Julie, National Theatre, London, review: Vanessa Kirby shines, but the dramatic stakes are lowered in Polly Stenham's update of Strindberg

The play looks at the hypocrisies of middle class liberals in relation to the ill-paid immigrant work-force on whom their moneyed lives depend

Paul Taylor
Friday 08 June 2018 13:24 BST
Eric Kofi Abrefa and Vanessa Kirby in 'Julie'
Eric Kofi Abrefa and Vanessa Kirby in 'Julie' (Richard H Smith)

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Louise Thomas

Louise Thomas


Polly Stenham’s update shifts Strindberg’s explosive play about class and sex from nineteenth century Sweden to contemporary London. We’re in a mansion off Hampstead Heath. Julie – played by Vanessa Kirby – is a damaged rich kid who’s celebrating her 33rd birthday by throwing a thumping rave for a bunch of posing hedonists. There’s an increasingly desperate edge to her search for pleasure as, fresh from a breakup, she flings herself into this wild, comfortless cavorting.

Below them, in the chic open plan kitchen, the help – Jean (Eric Kofi Abrefa), the family’s Ghanaian chauffeur, and his fiancee Kristina (Thalissa Teixeira), the Brazilian maid – tidy up and hold fort. She’s clearly knackered; he illicitly samples a bottle of his boss’s Chateau Latour. Then Julie comes down and hauls John off to the dance (“It’s my birthday, it’s the solstice. Let’s get pagan”), initiating a power game with him that will lead to sex and a savage struggle to the death.

Stenham has let it be known that part of her intention is to look at the hypocrisies of middle class liberals in relation to the ill-paid immigrant workforce on whom their moneyed lives depend. I can imagine her writing a wonderfully abrasive play of her own on that subject.

She demonstrates a very good ear here for the kind of friendship (“You’re a star”; “I’m so proud of you”) that the privileged can cultivate with their staff – not hypocritical or strategic, exactly, but incurious about the whole picture. And she gives Kristina a strong speech near the end about how the faux-chummy Julie has robbed her of that tiny bit of dignity that was all she possessed: “I don’t think you even knew I had it. That I need it.”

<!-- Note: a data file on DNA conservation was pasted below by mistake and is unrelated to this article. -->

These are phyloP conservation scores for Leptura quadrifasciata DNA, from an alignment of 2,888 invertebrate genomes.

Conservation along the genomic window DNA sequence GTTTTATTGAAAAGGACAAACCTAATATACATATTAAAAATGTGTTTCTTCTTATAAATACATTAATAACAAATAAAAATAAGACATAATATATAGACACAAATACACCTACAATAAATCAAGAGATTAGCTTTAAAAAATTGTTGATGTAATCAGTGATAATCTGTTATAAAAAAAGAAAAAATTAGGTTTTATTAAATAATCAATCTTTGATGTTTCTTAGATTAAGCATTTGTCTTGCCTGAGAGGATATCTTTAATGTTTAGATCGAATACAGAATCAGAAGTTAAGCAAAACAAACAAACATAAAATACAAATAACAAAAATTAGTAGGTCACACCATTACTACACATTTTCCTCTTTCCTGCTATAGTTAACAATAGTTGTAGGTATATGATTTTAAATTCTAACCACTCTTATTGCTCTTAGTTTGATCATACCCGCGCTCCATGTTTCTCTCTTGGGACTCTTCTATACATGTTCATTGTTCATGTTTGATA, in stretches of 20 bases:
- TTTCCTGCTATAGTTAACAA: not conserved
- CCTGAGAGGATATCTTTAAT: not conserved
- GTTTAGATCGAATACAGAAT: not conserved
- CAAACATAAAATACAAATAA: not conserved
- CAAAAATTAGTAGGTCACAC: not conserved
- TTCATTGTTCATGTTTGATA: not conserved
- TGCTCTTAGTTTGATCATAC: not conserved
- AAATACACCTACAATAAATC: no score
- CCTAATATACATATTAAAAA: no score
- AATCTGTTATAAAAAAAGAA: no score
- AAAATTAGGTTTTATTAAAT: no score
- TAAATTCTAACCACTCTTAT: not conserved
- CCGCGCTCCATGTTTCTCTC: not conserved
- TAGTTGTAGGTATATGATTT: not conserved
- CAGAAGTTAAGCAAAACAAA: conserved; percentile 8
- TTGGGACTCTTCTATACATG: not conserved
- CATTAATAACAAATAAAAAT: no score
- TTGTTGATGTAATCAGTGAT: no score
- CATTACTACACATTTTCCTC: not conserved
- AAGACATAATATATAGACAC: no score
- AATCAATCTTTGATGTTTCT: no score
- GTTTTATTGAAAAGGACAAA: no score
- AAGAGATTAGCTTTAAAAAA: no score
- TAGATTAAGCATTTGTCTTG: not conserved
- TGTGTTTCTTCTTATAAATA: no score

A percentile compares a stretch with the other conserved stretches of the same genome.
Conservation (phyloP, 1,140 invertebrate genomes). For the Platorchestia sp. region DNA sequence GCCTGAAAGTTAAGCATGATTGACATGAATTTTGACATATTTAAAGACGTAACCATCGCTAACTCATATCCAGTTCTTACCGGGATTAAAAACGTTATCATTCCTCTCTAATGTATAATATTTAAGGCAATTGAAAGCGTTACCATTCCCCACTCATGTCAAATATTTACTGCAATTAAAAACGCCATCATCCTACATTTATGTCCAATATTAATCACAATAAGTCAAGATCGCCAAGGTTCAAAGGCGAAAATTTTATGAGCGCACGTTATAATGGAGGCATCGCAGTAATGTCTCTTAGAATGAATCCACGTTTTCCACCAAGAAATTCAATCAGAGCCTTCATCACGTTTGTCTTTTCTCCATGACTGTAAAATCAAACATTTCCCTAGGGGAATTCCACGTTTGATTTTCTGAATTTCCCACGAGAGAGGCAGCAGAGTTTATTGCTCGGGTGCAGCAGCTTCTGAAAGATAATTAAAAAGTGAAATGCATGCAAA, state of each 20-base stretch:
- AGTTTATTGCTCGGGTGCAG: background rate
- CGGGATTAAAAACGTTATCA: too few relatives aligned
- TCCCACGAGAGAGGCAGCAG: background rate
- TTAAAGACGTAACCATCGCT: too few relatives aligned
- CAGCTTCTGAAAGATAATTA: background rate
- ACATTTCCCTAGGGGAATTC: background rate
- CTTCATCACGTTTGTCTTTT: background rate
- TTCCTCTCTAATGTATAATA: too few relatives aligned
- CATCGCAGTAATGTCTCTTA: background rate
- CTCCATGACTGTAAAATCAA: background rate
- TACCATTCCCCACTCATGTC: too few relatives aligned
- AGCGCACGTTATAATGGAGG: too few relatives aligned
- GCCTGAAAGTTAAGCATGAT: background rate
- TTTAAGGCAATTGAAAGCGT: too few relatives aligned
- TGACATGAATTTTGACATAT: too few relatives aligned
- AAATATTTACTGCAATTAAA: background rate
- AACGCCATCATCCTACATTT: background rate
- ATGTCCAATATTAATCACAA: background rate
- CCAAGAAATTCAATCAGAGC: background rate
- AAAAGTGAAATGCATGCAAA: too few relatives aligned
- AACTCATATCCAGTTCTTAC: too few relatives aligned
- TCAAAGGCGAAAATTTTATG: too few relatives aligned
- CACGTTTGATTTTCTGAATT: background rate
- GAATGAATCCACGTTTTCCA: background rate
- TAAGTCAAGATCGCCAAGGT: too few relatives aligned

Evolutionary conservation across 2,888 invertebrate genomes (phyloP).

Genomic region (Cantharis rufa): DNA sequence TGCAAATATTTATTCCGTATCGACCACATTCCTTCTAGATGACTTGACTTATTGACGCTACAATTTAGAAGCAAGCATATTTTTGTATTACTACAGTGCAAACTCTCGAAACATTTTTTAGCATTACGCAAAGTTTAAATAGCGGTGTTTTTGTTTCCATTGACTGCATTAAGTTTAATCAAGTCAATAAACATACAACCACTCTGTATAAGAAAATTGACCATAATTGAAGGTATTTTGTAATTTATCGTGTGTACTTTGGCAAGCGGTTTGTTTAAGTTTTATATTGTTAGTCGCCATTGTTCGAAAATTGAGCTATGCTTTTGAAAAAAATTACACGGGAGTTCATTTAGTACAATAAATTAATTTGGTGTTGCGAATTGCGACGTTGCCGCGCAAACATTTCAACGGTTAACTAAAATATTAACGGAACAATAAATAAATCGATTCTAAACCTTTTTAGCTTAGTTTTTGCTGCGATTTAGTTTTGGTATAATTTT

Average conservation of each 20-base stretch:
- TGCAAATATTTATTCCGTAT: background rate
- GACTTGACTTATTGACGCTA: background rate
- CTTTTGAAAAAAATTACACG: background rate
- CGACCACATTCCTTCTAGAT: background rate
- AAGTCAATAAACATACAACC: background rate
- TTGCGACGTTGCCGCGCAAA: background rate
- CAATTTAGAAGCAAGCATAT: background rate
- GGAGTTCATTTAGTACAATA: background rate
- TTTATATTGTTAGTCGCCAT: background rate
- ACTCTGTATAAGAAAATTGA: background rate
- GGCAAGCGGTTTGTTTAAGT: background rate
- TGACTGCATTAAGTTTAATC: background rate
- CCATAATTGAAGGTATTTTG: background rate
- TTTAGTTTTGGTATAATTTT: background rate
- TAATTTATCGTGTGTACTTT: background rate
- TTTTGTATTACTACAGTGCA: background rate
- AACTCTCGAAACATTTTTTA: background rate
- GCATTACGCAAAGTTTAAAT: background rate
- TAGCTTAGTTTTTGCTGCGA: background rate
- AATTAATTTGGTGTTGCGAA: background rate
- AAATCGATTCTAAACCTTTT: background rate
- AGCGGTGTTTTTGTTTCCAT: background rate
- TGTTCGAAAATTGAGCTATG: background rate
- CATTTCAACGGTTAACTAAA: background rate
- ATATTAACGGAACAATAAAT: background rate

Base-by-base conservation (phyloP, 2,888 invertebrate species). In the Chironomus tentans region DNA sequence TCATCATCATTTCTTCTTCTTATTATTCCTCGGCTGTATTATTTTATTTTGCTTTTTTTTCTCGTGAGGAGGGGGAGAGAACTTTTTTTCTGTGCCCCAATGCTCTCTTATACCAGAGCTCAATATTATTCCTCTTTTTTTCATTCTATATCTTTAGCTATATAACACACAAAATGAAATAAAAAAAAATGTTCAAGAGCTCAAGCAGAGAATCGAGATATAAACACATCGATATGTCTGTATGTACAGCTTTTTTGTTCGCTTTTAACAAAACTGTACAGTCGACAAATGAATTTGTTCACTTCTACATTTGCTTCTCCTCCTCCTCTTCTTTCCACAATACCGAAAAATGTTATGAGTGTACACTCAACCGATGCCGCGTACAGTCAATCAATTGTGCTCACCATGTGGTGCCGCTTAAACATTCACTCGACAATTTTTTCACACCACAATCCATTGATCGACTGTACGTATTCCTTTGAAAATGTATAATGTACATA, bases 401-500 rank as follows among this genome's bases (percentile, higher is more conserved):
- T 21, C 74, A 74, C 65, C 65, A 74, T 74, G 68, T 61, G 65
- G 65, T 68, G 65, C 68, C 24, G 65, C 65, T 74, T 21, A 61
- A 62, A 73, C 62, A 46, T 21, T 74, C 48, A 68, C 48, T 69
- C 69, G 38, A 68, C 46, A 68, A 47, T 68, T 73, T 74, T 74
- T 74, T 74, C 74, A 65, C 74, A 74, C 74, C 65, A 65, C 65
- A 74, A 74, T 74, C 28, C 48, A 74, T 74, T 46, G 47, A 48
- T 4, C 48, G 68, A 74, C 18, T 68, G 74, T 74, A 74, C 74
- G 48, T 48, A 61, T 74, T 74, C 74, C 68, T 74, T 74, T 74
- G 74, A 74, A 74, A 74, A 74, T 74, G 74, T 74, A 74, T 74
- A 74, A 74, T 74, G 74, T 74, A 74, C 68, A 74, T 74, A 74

In general, though, I was left puzzled by her use of Miss Julie as a template. It doesn’t offer her much room for manoeuvre and, as she has reconceived it, the dramatic stakes are lowered. In this version, Julie is a trustafarian who is still living at home with her wealthy papa, popping Xanax, snorting cocaine, and evidently not leading a terribly sheltered life – “I hold your hair up when you’re sick. I pick you up after your abortion,” says Kristina in that same speech.

So no great taboo is broken here by her having sex with a black chauffeur. When Jean asks if it would be possible to live together under the same roof as her father, Julie is indignant: “What do you think he is? Some sort of... Tory?” Yet they persist with their fantasies of flight to Cape Verde.

Kirby excels at playing this latest addition to the echt Stenham gallery: the posh lost soul wild child who is paying the penalties of privilege and personal trauma (the discovery of her mother’s dead body). Floating around barefoot, she’s brilliant at the accents of off-hand entitlement and those scraps of fashionable knowledge that are like an airily waved fag. I laughed out loud when she put a stop to some unwelcome, conversational development with the vague, would-be seductive “it’s all a construct”.

There’s a glamorous tenacity about Kofi Abrefa’s fine Jean who certainly has her number, telling Julie that “to torment yourself like this is a luxury. To have the f***ing time.”

Carrie Cracknell’s production of this 80 minute piece is surprisingly low on sexual tension, though, and it makes some bad misjudgements. The pet canary in the Magimix, for example – a bird that makes not a peep of protest when Julie obeys Jean and pops it into the blender. The resulting red liquid looks like the basis of a new cocktail (a Canary Wharf, perhaps)? It says a lot for Kirby that her portrayal survives this “inventive” directorial flourish.

Until 8 September (nationaltheatre.org.uk)

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